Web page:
Bringing Sexy Back: Birdsong Gets Sultrier Due to Coronavirus

  • You might not be crazy – the pigeons cooing in the backyard actually do sound more attractive

The COVID-19 pandemic is still going strong, with rates of new infections indicating that we might be heading towards a new spike. And with very well thought out responses from authorities – such as Florida lifting all coronavirus restrictions – it seems that the virus will not be going anywhere any time soon.

But at least the ‘Rona has opened up a treasure trove of scientific opportunities. Some of the discoveries we’ve previously covered include the psychology of toilet paper hoarding and that refusing to wear a face mask might mean you’re a sociopath.


It’s not just humans that scientists have turned their curious eye on, though. Just this week we wrote about the Finnish dogs trained to sniff out coronavirus infections.

Speaking of animals, have you noticed that the birds have sounded a lot sexier than usual lately? If you have, then first of all, that’s a bit weird. But second, you’re actually correct.

A brand-new study published in the journal Science has found out that male birds are singing to a different tune. It’s all thanks to lower noise levels as people have been isolating themselves from society.

White-crowned sparrows in the San Francisco Bay area are now able to sing more softly and still be heard, the researchers have found. This has allowed them to expand their vocal range and sing songs that are much more likely to get lady birds (not the bugs) in the mood.

Hey Little Mama, Lemme SCREAM IN YOUR EAR

In case you haven’t been to San Francisco, it’s usually pretty loud in the city. There’s a lot of traffic and yelling and other kinds of sounds that we the people like to emit.

Imagine then being a little birdie boy in the city, trying to find a hot chick to woo. You sing and sing until you’re hoarse, but no one listens.

That’s because no one can hear you.

“When the city was loud, [the sparrows] were singing really loudly,” the new study’s lead author Elizabeth Derryberry, a behavioral ecologist from the University of Tennesee, summarized to ScienceAlert.

Surely you’ve noticed a similar effect yourself when at a particularly loud bar or party. It’s hard to whisper sweet nothings into someone’s ear when the music’s so loud you have to scream bloody murder so they can hear you in the first place.

“Birds holding breeding territories in areas with higher noise levels sing higher amplitude songs, a common response to noise known as the Lombard effect,” the researchers state in the study.

“This improves signal efficacy by increasing communication distance, but it can come at a cost. Males that sing at higher minimum frequency often have lower vocal performance, which here is the ability to produce rapid trills at wide frequency bandwidths.”

To put that in plain terms, the birds have to sing so loudly that they’re unable to perform the voice tricks that get girl birds all hot and bothered. Basically, they’re expecting Tom Jones but are getting George Fisher.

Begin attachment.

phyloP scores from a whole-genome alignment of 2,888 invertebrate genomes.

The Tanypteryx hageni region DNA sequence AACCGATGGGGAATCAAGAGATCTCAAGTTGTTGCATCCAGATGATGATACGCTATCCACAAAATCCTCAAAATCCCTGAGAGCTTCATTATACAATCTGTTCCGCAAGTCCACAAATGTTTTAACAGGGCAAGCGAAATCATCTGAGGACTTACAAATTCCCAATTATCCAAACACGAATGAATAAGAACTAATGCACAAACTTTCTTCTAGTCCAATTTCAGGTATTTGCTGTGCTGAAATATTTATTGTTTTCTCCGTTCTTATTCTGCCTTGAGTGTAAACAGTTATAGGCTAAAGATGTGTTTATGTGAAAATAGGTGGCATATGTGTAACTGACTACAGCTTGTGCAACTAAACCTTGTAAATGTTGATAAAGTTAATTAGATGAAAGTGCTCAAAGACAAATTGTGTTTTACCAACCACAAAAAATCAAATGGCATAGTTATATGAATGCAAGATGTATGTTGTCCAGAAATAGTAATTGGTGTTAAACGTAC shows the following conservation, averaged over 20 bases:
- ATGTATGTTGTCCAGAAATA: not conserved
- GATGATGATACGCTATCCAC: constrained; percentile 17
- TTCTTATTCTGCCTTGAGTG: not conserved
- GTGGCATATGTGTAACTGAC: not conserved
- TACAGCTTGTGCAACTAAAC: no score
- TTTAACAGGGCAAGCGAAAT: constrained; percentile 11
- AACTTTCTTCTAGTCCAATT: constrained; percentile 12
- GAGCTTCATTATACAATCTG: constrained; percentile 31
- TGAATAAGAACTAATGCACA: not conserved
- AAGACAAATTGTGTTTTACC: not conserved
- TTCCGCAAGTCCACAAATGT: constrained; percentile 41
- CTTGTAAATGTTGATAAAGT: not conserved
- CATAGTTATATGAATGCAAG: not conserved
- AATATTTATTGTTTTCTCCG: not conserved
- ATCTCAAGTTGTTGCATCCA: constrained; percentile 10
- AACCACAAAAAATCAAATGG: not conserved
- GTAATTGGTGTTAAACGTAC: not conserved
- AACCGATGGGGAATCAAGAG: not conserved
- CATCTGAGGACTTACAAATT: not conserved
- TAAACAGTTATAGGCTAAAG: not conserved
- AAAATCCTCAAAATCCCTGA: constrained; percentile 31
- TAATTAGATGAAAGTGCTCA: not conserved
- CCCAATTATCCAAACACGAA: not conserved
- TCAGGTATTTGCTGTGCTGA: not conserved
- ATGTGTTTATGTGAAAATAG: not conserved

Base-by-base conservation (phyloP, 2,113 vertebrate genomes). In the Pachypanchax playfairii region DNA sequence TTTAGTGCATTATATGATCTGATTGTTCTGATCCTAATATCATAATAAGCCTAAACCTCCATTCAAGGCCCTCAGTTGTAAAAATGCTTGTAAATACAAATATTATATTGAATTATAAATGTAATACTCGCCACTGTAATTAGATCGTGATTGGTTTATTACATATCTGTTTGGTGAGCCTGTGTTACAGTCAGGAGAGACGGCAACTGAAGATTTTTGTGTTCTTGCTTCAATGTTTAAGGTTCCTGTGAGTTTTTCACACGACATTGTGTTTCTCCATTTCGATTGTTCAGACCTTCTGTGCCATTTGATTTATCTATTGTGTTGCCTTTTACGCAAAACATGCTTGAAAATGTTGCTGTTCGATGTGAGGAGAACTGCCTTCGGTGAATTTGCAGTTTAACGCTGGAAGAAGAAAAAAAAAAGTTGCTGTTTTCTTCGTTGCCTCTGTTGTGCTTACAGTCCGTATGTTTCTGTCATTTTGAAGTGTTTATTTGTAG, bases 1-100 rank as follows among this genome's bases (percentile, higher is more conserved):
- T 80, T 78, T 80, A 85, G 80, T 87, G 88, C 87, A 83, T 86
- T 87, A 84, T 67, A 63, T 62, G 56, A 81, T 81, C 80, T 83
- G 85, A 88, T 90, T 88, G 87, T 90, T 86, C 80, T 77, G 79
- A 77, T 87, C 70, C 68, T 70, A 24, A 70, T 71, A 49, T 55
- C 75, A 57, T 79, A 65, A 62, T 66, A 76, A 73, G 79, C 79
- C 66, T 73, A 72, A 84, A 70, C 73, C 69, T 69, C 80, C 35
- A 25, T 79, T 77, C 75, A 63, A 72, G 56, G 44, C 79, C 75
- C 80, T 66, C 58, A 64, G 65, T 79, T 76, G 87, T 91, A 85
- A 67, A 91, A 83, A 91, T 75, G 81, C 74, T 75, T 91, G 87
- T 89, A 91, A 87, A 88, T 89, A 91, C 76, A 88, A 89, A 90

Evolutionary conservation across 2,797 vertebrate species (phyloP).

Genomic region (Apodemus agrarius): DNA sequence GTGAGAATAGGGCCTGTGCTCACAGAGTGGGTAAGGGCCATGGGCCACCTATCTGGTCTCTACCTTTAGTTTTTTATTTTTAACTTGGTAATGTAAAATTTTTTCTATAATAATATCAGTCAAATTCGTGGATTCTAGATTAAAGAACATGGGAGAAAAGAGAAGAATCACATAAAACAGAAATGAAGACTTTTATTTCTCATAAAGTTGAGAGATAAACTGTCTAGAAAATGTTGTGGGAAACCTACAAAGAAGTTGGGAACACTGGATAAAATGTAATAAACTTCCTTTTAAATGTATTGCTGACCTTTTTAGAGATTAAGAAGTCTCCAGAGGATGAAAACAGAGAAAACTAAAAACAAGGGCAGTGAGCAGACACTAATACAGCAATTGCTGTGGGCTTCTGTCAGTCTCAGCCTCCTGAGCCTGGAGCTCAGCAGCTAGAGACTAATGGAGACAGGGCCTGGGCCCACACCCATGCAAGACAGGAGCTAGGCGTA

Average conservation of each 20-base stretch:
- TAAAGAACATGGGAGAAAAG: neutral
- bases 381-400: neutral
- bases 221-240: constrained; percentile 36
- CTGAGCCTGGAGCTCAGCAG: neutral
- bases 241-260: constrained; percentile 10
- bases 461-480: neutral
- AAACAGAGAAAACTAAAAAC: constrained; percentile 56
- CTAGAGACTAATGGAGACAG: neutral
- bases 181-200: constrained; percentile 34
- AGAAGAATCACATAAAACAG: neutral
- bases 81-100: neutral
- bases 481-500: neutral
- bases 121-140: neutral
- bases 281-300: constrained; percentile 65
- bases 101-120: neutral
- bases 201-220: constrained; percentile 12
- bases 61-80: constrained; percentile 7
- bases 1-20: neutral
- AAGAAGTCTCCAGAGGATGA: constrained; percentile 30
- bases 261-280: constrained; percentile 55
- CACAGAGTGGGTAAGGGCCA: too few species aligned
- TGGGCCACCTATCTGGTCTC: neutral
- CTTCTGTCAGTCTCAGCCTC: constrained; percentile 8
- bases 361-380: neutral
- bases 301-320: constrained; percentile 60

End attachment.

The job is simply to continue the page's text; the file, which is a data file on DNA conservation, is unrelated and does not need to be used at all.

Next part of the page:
Think what you will about their respective styles of music, but it’s pretty clear why Tom is a sex symbol and George… Isn’t.

“Jimmy’s singing ‘What’s New Pussycat’, and Bob’s doing ‘Hammer Smashed Face’ again… Ugh, I should’ve just stayed home tonight.”

Those Sexy, Sexy Birds

But now, with COVID-19 forcing everybody to stay home, San Fran has quieted down. So much, in fact, that noise levels in the city are lower than what they’ve been in decades.

Traffic on the Golden Gate Bridge has crashed to something we haven’t seen since 1954, the study states. Considering how many more cars there are around now than there were 70 years ago, that’s pretty astounding.

Even in the city, the ambient volume has fallen by 50% ever since the stay-at-home orders came into effect. The sparrows noticed that their surroundings had gotten quieter, too, and started singing differently.

Derryberry says that the male birds are now singing much more quietly, and are able to hit much lower notes than before. And what girl bird could resist the deep crooning voice of an avian Barry White?

“Their songs also sounded better. They sounded sexier,” says Derryberry. “They were better competitors, and they sounded like better mates to females.”

The study notes that the volume of the sparrows’ song fell by as much as a third. Despite this, their tweeting carried over twice the distance as before the coronavirus.

According to the researchers, these results are consistent with reports from people saying that birdsong has become more audible over the summer.

“A doubling [in the birds’ communication distance] would allow people to hear birds at twice the previous distance, or effectively four times more birds than usual,” the study reads.

So what’s the takeaway from all this? Derryberry says that the results show just how quickly birds adapt to environmental changes, and that curbing noise pollution could have positive effects on biodiversity.

Maybe we can also infer that ladies prefer a steamy ballad to brutal death metal. But that’d probably depend on the lady in question.

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